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Monday was a wonderful day: the perfect day for an intrepid wedding blogger to grab her little Vespa and head for the hills. Setting off from my south Manchester base mid-morning I scooted bravely along country roads (at times yelling wheeeeeeee as I went) and went to interview star wedding photographer Chris Hanley at The Riverside Studio.
This is an extract. Click to read the full interview here.
When I very first started in photography I was trained by the die-hard old journos and taught tricks of the trade. You know how some people like fresh cut grass, petrol or the smell of new car? As an impressionable 17 year old then the first thing that struck me was the smell of the darkroom.
The first wedding that came along was something so inspirational it was very, very hard to turn down. It was a big wedding at RAF Fenny Bentley down near Watford, the station where all the officers for the Battle of Britain planned the onslaught and the bombing of Germany. If you can imagine the RAF hierarchy, this grandiose officers’ building of theirs was amazing as somewhere to get married! There was going to be another photographer shooting very traditional classical stuff so it was great because all I had to do was shoot the wedding as I saw it – and I was given completely free creative and artistic licence to do that! It meant I didn’t have to worry about the consequences of not shooting it correctly for the state occasion. It worked beautifully because I gave it such a newspapery kind of look. The official wedding photographer was using tripods, with big cameras and her pictures were a million miles different to mine.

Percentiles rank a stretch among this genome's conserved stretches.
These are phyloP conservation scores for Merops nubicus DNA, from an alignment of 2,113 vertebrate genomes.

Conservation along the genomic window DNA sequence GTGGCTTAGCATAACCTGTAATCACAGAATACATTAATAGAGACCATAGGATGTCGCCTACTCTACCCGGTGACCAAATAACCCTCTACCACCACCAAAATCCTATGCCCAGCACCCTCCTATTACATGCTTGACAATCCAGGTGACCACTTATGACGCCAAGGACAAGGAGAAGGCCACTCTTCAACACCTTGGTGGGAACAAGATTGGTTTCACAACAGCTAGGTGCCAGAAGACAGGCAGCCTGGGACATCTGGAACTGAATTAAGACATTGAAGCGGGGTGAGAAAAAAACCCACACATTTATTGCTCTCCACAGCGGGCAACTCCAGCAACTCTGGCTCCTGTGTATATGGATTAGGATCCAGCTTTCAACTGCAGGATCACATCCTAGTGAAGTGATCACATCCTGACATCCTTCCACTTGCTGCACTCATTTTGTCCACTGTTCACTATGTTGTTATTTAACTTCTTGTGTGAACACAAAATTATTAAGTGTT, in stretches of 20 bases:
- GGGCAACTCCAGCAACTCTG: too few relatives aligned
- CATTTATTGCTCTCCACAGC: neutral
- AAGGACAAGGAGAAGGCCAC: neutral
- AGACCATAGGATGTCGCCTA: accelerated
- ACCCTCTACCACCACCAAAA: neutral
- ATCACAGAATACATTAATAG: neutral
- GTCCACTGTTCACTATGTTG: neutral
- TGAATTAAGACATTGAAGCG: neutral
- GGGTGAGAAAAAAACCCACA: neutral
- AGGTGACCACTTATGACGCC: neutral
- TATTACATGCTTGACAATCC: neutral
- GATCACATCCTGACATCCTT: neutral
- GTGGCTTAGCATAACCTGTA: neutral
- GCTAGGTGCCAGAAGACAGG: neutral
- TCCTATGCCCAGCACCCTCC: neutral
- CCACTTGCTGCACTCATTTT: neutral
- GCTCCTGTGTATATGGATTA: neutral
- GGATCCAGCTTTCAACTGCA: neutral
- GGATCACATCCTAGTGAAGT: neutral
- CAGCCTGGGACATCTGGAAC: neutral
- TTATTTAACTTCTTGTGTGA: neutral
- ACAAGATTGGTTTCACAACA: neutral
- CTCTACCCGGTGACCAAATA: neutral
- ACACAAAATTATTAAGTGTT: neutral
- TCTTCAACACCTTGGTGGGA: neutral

I got the flavour for it then, and the bite! Everyone was looking at those pictures and going, “you know what, those are fantastic!” but in those days shooting a wedding like that wasn’t seen to be the right thing to do. We spent a lot of time as photographers worrying that people wouldn’t buy into creativity. That was the very first wedding that unleashed it all, and then gradually I began to pick up weddings where people liked that kind of style – and it progressed from there really!